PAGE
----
Recently, naked photos of pseudo-celebrity Kim Kardashian were posted online with the accompanying boast of how the pictures would break the Internet. When the pictures failed to make a dent in the Internet, many laughed at how, not only couldn’t the photos break the Internet, they were outshone by photos and videos of a probe landing on a comet.

However, whatever one might think about the exposed behinds of reality-TV stars, the boast of breaking the Internet never really had a chance. That’s because, in the modern online world, it’s pretty much impossible for any single event, photo or video to even annoy the Internet, never mind break it.

It did used to be the case that single, unexpected traffic events could have a noticeable impact on Internet performance. From major news events to movie trailers to OS downloads to the first few Black Monday’s, single events could slow, if not outright break the Internet.

But for many years now, that kind of impact has been nearly impossible to achieve. Today, the Internet is designed to handle these kinds of outbursts. Everyday people are binge watching whole seasons of a TV show, doing real-time video chats, engaging in massive online gaming battles and doing other things that would have brought the old Internet to its knees.

Now, thanks to the current Internet infrastructure, this kind of traffic represents just another day on the Internet. Big content delivery networks, Internet backbone providers and last mile broadband providers have optimized their infrastructures to detect, manage and minimize the impact of any unusual Internet traffic spikes. Kim K’s booty really never had a chance when it came to breaking the Internet.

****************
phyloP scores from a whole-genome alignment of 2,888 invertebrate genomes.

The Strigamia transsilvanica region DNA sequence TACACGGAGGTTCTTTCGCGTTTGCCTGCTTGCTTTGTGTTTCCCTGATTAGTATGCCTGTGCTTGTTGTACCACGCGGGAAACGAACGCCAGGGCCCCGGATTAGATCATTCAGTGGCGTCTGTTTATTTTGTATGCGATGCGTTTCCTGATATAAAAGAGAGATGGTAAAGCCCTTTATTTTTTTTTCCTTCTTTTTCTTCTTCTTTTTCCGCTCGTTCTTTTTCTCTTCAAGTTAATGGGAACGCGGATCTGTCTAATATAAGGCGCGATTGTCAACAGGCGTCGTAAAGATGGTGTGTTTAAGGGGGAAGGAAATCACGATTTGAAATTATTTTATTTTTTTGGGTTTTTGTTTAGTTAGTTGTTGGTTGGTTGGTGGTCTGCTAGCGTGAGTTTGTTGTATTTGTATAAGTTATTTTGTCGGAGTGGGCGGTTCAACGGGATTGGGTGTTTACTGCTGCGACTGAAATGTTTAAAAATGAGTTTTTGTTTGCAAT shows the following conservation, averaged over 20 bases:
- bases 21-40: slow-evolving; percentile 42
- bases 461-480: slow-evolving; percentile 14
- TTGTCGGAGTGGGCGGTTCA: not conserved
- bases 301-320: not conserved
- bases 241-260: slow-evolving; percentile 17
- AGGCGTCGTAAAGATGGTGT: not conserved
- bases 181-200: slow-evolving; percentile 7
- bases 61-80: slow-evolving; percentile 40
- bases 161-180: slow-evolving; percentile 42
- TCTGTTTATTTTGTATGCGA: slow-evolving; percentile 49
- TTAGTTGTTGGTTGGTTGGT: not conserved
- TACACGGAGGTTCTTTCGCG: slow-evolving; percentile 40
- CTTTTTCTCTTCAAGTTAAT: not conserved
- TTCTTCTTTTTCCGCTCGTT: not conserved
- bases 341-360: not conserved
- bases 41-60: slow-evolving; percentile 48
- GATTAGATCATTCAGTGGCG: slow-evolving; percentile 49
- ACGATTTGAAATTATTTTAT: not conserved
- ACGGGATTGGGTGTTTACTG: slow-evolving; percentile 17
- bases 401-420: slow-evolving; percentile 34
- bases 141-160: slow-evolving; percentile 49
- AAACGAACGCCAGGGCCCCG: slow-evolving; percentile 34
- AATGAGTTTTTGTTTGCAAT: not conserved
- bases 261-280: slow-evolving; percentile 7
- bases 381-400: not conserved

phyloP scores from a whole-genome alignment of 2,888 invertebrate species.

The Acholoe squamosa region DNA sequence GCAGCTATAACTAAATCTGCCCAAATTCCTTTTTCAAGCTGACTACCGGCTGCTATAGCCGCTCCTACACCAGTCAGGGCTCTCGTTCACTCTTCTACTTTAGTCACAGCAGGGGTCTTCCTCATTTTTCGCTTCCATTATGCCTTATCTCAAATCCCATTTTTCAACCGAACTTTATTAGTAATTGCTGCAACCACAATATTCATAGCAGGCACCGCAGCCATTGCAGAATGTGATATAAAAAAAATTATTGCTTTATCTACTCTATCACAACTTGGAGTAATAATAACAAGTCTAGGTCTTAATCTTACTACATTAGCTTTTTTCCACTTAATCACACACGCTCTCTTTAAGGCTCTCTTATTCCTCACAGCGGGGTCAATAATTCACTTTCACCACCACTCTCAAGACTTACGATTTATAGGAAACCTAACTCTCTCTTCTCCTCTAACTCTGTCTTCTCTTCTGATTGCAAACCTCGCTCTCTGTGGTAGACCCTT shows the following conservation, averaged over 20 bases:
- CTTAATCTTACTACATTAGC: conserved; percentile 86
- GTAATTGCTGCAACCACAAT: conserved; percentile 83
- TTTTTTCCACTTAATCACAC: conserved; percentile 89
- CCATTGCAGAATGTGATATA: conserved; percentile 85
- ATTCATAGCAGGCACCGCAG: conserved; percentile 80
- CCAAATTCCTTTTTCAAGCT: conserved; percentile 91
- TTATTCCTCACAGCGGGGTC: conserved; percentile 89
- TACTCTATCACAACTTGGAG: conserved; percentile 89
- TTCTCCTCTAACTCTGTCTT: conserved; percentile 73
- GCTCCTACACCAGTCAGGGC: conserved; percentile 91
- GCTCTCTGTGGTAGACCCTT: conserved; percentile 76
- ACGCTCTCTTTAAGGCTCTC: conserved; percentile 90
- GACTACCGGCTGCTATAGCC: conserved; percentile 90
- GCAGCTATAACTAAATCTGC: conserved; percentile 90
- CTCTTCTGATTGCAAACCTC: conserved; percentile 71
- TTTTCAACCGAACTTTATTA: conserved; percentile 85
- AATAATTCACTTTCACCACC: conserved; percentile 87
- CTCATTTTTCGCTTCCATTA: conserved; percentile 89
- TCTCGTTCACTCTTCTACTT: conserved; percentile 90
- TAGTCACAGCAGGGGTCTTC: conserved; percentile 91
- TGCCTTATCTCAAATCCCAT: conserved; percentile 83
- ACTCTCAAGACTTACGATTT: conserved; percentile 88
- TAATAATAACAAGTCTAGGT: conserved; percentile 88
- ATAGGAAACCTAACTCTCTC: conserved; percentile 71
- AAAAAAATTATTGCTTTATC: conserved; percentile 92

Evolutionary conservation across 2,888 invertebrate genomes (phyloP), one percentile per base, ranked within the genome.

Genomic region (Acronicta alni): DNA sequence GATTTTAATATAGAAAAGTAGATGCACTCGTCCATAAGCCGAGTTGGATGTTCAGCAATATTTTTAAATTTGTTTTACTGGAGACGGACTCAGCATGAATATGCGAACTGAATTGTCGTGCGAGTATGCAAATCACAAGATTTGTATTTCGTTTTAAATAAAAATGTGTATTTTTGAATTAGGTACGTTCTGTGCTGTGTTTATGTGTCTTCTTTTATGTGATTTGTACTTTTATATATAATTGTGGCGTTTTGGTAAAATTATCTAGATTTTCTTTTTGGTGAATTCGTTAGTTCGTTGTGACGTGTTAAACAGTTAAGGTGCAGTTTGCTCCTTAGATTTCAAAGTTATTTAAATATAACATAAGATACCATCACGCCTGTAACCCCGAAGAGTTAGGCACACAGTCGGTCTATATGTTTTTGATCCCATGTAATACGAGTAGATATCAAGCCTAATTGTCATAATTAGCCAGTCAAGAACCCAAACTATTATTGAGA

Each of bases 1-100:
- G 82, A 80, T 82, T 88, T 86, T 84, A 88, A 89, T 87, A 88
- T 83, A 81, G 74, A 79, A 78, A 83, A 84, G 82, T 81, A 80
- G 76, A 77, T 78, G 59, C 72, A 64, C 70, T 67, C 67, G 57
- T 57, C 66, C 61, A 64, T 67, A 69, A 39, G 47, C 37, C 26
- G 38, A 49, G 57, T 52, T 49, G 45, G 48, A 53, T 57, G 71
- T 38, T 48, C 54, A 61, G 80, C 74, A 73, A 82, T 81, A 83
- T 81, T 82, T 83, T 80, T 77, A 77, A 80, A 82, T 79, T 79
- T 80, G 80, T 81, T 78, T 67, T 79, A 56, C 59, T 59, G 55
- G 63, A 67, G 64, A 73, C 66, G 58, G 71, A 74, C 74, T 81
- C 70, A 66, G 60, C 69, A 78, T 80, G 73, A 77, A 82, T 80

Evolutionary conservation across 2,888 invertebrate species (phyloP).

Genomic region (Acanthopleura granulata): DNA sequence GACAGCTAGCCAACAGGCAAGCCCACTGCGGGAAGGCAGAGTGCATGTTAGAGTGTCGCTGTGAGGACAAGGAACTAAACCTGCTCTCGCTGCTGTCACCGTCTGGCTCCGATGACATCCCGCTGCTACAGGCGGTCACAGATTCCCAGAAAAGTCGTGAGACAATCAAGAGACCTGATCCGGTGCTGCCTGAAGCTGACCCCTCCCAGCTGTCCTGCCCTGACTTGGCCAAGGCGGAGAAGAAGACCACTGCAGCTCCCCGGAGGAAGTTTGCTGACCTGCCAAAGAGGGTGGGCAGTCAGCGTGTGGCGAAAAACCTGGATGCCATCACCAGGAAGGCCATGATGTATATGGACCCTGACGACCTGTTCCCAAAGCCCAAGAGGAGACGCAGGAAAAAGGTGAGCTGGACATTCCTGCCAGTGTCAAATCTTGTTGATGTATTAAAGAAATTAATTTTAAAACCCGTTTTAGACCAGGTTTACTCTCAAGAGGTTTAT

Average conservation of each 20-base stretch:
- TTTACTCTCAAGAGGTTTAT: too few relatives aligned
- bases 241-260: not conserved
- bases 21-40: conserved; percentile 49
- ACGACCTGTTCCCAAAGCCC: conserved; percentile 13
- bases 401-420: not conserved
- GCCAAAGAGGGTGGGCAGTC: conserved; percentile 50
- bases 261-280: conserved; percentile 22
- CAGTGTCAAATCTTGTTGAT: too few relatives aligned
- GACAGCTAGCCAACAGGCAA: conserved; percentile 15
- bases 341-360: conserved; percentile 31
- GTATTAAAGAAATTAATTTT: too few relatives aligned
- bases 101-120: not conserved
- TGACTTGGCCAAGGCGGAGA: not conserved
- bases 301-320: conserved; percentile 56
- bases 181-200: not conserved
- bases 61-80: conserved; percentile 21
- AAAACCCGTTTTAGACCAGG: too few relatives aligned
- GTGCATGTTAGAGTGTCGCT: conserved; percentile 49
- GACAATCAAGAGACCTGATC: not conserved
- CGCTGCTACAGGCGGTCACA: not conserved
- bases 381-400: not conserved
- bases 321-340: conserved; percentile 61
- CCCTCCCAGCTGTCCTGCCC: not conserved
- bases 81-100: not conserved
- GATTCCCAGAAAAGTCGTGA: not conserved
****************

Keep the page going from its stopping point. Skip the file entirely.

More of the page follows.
That’s not to say that the Internet can’t be broken in other ways. Aging and improperly updated hardware and software in core parts of the Internet has led to outages and slowdowns. Coordinated denial of service attacks can cause chaos for major sites and Internet choke points. And political battles between Internet infrastructure providers can lead to poor performance for politically targeted services such as video streaming providers.

So yes, the Internet can be broken. But not by naked pictures of a celebrity.

For more on this topic, read the Aberdeen report We All Pay the Price for Internet “Hiccups”

Photo Attribution :  © Glenn Francis, www.PacificProDigital.com

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